726 research outputs found

    An odyssey into local refinement and multilevel preconditioning III: Implementation and numerical experiments

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    In this paper, we examine a number of additive and multiplicative multilevel iterative methods and preconditioners in the setting of two-dimensional local mesh refinement. While standard multilevel methods are effective for uniform refinement-based discretizations of elliptic equations, they tend to be less effective for algebraic systems, which arise from discretizations on locally refined meshes, losing their optimal behavior in both storage and computational complexity. Our primary focus here is on Bramble, Pasciak, and Xu (BPX)-style additive and multiplicative multilevel preconditioners, and on various stabilizations of the additive and multiplicative hierarchical basis (HB) method, and their use in the local mesh refinement setting. In parts I and II of this trilogy, it was shown that both BPX and wavelet stabilizations of HB have uniformly bounded condition numbers on several classes of locally refined two- and three-dimensional meshes based on fairly standard (and easily implementable) red and red-green mesh refinement algorithms. In this third part of the trilogy, we describe in detail the implementation of these types of algorithms, including detailed discussions of the data structures and traversal algorithms we employ for obtaining optimal storage and computational complexity in our implementations. We show how each of the algorithms can be implemented using standard data types, available in languages such as C and FORTRAN, so that the resulting algorithms have optimal (linear) storage requirements, and so that the resulting multilevel method or preconditioner can be applied with optimal (linear) computational costs. We have successfully used these data structure ideas for both MATLAB and C implementations using the FEtk, an open source finite element software package. We finish the paper with a sequence of numerical experiments illustrating the effectiveness of a number of BPX and stabilized HB variants for several examples requiring local refinement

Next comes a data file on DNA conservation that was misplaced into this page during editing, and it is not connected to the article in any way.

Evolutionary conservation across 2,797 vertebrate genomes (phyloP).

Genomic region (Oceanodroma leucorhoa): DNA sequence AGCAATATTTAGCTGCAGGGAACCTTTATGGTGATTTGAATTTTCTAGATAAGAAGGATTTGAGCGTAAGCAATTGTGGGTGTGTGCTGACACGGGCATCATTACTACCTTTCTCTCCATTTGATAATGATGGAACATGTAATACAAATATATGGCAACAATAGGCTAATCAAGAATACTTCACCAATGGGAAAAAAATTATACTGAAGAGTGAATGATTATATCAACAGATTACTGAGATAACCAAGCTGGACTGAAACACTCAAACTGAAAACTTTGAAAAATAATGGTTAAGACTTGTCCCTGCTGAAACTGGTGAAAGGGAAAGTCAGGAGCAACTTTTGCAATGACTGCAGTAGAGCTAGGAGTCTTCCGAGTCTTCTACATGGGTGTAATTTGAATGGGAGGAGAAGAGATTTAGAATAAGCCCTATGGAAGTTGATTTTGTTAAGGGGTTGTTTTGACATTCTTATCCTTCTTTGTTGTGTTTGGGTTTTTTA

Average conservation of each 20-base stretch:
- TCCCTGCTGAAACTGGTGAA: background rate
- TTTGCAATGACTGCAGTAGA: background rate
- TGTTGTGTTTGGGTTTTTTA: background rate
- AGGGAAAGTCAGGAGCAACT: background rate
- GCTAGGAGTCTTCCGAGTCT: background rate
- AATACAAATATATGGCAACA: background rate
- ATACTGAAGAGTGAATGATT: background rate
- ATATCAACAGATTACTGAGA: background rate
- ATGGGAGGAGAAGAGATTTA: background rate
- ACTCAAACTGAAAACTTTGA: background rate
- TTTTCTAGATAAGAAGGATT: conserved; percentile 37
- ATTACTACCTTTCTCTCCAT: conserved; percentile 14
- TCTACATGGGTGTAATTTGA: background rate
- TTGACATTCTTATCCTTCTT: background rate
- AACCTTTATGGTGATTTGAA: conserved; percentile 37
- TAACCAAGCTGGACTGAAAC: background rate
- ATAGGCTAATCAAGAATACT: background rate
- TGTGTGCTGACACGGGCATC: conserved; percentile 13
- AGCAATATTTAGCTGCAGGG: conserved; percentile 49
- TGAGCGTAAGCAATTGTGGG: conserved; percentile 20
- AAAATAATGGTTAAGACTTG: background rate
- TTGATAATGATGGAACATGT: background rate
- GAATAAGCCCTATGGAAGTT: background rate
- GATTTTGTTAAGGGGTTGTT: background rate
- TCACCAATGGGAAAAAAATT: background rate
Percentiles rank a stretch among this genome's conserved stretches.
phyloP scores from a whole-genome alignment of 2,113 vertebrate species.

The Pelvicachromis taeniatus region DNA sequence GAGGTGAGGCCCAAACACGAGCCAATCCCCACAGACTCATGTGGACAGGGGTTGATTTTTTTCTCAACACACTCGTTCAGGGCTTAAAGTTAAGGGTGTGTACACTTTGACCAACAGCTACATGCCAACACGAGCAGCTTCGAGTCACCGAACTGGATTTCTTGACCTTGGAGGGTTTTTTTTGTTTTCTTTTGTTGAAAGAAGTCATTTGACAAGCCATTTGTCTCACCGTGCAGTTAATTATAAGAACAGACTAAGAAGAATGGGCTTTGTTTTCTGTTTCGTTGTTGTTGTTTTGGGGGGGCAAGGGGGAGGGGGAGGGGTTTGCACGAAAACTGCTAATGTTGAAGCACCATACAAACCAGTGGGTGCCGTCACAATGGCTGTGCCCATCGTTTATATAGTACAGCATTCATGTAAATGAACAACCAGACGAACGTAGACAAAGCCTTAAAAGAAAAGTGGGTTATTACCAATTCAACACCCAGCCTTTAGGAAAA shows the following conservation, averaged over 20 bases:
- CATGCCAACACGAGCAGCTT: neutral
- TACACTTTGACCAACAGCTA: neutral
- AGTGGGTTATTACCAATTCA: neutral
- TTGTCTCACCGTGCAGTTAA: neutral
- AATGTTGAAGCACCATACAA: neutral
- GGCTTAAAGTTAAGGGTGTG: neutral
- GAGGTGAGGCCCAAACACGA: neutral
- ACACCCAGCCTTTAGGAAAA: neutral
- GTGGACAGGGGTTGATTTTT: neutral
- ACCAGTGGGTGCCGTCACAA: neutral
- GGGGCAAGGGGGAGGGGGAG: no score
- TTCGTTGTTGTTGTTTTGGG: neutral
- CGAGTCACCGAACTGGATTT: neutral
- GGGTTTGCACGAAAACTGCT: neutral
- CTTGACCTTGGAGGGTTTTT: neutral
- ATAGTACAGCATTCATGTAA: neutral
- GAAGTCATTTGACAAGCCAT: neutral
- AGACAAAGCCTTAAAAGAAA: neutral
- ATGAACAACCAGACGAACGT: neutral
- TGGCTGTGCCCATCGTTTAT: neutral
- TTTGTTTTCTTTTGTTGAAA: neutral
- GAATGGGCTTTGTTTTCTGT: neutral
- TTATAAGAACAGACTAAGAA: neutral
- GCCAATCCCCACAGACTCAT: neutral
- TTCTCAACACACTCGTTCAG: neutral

Convergence and Optimality of Adaptive Mixed Methods on Surfaces

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    In a 1988 article, Dziuk introduced a nodal finite element method for the Laplace-Beltrami equation on 2-surfaces approximated by a piecewise-linear triangulation, initiating a line of research into surface finite element methods (SFEM). Demlow and Dziuk built on the original results, introducing an adaptive method for problems on 2-surfaces, and Demlow later extended the a priori theory to 3-surfaces and higher order elements. In a separate line of research, the Finite Element Exterior Calculus (FEEC) framework has been developed over the last decade by Arnold, Falk and Winther and others as a way to exploit the observation that mixed variational problems can be posed on a Hilbert complex, and Galerkin-type mixed methods can be obtained by solving finite dimensional subproblems. In 2011, Holst and Stern merged these two lines of research by developing a framework for variational crimes in abstract Hilbert complexes, allowing for application of the FEEC framework to problems that violate the subcomplex assumption of Arnold, Falk and Winther. When applied to Euclidean hypersurfaces, this new framework recovers the original a priori results and extends the theory to problems posed on surfaces of arbitrary dimensions. In yet another seemingly distinct line of research, Holst, Mihalik and Szypowski developed a convergence theory for a specific class of adaptive problems in the FEEC framework. Here, we bring these ideas together, showing convergence and optimality of an adaptive finite element method for the mixed formulation of the Hodge Laplacian on hypersurfaces.Comment: 22 pages, no figures. arXiv admin note: substantial text overlap with arXiv:1306.188
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